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ABOUT 5,000 people live on Bequia full time, and Port Elizabeth is their hub of activity, home to the bank, government offices and the main market square. Ferries deposit and pick up passengers shuttling between St. Vincent and the other islands of the Grenadines. Women amble down the main street, balancing large baskets of laundry on their heads with seemingly little effort. Local vendors sit at card tables in the shade, selling handmade baskets and jewelry.
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On the easternmost end of the bay, a grassy peninsula juts out into the cyan-colored water and then curls back in toward the shore like a comma. If you scan the hills all the way to the westernmost end, you’ll see a small concrete bunker used as a whale lookout. But it’s not as innocent as it sounds. Locals use it to spot breaching humpbacks during whaling season. (The tradition runs deep on Bequia, where many locals take pride in the annual harpooning expeditions that are permitted in their waters under international regulations.)
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The island is so small that you can get wherever you need to go fairly quickly either by taxi or the island’s primary mode of public transportation for locals, the dollar van. Keep in mind, though, that you get what you pay for, which on the dollar vans can mean extremely close quarters. I counted 15 passengers in our Toyota minivan at one point during a stifling, whipsaw ride from the villa into town. And that “dollar” designation is a rather elastic one; the vans cost 1.50 Eastern Caribbean, or E.C., dollars for a one-way ride. (A taxi would be about 30 E.C. dollars.)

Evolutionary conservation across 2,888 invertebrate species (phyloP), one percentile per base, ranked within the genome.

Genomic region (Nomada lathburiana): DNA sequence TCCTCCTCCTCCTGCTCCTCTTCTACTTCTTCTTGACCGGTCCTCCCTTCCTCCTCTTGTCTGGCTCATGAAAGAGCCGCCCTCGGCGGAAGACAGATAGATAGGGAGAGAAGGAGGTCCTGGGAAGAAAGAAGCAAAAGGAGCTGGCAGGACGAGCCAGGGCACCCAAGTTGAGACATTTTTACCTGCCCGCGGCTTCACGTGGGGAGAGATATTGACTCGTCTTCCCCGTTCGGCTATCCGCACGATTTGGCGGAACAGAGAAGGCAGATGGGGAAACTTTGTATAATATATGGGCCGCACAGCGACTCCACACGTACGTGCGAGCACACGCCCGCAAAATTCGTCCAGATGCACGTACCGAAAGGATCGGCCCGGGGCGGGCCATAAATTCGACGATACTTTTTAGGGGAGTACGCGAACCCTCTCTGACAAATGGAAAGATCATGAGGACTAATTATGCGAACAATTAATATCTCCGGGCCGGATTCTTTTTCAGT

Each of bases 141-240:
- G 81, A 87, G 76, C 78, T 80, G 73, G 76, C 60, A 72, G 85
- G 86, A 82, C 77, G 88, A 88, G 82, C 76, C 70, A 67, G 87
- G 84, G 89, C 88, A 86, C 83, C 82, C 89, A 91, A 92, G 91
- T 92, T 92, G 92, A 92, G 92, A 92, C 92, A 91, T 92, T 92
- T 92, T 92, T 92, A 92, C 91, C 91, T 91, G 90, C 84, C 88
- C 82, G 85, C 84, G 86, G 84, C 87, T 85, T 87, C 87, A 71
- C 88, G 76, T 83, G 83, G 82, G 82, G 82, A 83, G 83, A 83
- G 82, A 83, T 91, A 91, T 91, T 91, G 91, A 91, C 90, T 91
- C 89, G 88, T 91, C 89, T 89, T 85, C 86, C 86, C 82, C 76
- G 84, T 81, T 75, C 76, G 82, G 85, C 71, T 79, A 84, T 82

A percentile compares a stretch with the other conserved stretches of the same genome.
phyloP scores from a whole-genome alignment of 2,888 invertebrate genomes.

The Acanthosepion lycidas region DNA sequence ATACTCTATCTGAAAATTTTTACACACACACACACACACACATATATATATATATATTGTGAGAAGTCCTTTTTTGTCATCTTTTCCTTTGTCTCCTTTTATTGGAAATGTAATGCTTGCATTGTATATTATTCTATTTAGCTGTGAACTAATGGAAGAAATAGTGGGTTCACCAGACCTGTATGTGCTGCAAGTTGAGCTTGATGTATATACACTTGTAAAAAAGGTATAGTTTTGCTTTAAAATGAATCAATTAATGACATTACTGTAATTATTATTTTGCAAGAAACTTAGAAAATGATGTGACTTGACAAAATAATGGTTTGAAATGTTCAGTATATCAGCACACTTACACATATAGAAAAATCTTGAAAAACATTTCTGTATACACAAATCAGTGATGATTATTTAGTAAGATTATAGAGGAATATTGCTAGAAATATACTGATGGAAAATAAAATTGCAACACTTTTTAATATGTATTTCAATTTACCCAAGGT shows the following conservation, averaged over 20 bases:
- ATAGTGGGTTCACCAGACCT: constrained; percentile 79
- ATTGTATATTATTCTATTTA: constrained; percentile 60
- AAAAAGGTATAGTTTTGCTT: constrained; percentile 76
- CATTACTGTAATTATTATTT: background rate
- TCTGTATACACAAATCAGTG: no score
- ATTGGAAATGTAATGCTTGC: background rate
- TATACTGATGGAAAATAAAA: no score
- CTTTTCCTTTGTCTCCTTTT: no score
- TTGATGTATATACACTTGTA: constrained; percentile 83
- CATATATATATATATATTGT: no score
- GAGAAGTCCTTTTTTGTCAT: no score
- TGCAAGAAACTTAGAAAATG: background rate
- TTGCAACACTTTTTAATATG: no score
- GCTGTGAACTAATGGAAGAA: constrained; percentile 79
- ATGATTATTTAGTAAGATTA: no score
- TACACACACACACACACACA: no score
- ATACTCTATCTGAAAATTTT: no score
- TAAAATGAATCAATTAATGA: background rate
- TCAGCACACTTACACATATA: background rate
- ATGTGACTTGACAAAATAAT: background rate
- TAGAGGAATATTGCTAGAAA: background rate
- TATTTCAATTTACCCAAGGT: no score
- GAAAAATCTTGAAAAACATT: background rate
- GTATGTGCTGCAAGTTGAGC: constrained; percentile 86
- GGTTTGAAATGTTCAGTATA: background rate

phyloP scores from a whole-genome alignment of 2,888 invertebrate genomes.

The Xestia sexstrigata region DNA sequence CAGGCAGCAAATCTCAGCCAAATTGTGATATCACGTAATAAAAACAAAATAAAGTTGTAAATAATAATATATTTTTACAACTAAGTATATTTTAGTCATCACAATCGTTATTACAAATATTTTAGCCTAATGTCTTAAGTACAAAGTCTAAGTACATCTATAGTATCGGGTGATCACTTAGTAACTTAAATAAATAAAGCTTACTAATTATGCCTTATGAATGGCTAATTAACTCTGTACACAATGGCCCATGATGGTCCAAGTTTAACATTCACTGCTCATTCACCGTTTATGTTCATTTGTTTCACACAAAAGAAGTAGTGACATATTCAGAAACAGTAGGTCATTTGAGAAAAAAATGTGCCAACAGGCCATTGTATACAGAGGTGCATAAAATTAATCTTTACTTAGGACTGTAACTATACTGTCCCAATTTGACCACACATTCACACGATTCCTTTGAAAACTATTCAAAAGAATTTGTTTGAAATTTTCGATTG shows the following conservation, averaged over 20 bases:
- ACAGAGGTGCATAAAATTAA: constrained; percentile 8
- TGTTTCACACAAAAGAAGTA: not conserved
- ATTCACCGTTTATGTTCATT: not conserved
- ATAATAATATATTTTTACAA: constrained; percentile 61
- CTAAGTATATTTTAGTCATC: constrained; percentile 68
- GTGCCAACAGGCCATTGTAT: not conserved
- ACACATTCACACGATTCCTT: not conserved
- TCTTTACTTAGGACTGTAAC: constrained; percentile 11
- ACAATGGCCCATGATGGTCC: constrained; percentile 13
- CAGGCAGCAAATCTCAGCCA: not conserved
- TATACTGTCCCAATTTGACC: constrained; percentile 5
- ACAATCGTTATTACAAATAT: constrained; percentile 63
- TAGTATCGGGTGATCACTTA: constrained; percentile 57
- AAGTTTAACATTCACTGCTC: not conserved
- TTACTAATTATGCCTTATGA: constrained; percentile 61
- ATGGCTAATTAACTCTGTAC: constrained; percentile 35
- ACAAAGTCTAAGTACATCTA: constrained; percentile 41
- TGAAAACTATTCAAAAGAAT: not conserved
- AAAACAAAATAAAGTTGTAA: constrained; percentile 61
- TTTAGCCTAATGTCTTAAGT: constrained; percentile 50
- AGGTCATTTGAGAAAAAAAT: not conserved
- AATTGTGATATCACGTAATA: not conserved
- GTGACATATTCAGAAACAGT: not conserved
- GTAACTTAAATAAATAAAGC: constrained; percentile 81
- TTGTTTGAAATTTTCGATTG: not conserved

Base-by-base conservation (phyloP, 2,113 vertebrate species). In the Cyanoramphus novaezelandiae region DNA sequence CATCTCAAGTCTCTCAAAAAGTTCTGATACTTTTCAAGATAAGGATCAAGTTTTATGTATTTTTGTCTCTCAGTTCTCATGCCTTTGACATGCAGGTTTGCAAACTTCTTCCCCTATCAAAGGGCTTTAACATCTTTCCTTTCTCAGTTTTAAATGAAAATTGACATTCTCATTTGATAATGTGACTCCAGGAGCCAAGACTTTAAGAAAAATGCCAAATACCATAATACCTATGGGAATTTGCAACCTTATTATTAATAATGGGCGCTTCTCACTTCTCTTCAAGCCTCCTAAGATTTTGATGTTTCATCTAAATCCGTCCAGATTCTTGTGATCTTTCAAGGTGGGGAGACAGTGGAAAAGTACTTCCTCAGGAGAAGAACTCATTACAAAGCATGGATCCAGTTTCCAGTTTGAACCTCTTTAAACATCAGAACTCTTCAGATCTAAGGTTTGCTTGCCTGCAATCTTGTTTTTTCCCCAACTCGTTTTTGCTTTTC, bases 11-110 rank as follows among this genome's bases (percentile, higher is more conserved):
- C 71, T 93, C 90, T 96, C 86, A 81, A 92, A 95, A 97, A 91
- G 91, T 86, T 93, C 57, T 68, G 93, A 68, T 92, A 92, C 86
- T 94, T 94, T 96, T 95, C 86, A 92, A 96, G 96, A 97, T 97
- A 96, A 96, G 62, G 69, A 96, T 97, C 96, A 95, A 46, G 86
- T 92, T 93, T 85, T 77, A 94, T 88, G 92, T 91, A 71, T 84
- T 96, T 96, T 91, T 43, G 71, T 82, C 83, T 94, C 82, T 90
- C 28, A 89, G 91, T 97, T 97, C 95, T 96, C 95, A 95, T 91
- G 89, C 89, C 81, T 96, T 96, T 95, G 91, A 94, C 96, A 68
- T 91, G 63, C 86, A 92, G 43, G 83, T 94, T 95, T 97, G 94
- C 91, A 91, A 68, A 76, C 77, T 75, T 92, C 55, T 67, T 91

Port Elizabeth is a hive of activity from early morning through midafternoon. The market, a series of open-air stalls on the edge of the harbor, teems with Rastafarian farmers selling bananas, okra and breadfruit. Even if you’re not in need of fresh produce, it’s worth a visit just to watch the eager farmers swarm their prey: the sailors and yachters who’ve come in off their boats looking to restock.
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The town is nestled deep inside one of the Caribbean’s most scenic natural harbors, the westward-facing Admiralty Bay, which looks as if it’s been scooped out of the center of the island’s verdant interior, leaving steep virgin hillsides that slope into the Caribbean. In the mornings and early afternoon, the sea appears cobalt with patches of teal; when the sun sets it takes on a silver glaze. You could pass a day gazing at the view from various angles and feel that it was time well spent.
Many of the restaurants and bars in Port Elizabeth are about a five-minute walk from the center of town along a waterfront path called the Belmont Walkway, a name that suggests a purpose and continuity that is slightly overstated. The concrete path, shaded by palm and sea grape trees, skirts the shore of Admiralty Bay and is in such a charming state of crumbling disrepair — in some cases it has completely collapsed into the harbor — that I found myself making excuses to take it whenever possible. The sea laps gently up to and sometimes over the path; the waves gurgle and bubble as they wash in and out.
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For the original report go to http://travel.nytimes.com/2011/11/13/travel/bequia-a-caribbean-getaway-from-the-getaways.html